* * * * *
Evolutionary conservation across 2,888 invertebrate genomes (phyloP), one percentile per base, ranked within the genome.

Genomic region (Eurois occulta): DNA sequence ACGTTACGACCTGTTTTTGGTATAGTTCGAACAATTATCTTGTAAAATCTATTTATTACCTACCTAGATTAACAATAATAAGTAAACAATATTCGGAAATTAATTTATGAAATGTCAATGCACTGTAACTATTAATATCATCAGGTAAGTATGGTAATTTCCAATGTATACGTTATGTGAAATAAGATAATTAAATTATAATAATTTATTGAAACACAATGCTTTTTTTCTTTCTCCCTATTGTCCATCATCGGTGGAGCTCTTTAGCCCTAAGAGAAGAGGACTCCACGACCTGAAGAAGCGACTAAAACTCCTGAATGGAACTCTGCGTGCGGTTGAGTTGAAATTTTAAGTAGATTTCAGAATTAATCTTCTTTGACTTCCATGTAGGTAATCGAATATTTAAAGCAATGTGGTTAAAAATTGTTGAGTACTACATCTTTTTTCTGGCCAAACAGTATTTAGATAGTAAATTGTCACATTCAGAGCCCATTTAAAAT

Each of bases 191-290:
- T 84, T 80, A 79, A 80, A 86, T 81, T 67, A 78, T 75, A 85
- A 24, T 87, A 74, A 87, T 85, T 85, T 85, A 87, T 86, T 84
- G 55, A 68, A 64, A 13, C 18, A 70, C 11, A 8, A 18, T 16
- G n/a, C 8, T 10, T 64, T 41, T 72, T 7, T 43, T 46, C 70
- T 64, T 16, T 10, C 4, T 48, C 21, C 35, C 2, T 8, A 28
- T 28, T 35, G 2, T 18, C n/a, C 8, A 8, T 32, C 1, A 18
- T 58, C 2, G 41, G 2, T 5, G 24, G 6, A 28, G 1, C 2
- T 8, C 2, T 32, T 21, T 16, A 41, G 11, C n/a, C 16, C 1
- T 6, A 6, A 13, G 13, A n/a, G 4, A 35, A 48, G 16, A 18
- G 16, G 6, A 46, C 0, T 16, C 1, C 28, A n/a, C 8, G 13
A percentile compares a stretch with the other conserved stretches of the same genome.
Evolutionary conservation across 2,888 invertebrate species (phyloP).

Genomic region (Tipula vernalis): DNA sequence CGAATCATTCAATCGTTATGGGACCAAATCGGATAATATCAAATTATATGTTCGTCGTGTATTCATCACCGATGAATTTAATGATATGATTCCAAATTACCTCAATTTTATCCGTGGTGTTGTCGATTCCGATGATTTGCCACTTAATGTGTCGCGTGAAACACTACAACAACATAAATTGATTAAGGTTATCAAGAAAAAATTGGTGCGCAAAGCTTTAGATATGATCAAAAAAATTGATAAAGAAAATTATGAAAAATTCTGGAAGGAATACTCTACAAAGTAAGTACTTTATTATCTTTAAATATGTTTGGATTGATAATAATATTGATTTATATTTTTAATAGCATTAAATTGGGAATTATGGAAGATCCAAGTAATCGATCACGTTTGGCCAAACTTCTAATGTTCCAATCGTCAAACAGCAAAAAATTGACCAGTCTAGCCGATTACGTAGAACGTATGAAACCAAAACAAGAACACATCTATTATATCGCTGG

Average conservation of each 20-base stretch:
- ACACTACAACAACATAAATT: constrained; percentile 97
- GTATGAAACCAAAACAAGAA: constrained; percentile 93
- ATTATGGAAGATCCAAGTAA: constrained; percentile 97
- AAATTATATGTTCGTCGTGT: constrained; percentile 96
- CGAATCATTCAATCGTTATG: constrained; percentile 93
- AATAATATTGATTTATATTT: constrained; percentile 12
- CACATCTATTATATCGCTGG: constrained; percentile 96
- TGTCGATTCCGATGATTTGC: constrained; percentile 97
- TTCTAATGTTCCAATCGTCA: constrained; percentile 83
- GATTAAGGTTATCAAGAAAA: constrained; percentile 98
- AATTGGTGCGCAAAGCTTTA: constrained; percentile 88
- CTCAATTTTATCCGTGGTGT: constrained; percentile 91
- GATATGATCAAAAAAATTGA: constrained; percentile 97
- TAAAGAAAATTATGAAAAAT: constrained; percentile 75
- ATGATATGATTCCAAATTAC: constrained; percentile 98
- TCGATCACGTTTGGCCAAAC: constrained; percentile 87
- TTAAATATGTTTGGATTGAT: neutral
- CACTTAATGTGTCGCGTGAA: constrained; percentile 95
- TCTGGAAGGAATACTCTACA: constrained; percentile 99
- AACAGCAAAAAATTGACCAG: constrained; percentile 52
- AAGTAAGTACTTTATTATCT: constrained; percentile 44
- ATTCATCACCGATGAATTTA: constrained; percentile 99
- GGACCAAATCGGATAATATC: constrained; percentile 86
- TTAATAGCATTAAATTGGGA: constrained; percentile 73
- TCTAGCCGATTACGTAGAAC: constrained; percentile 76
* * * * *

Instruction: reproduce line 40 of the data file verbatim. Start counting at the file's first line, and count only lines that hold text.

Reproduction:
- GGACCAAATCGGATAATATC: constrained; percentile 86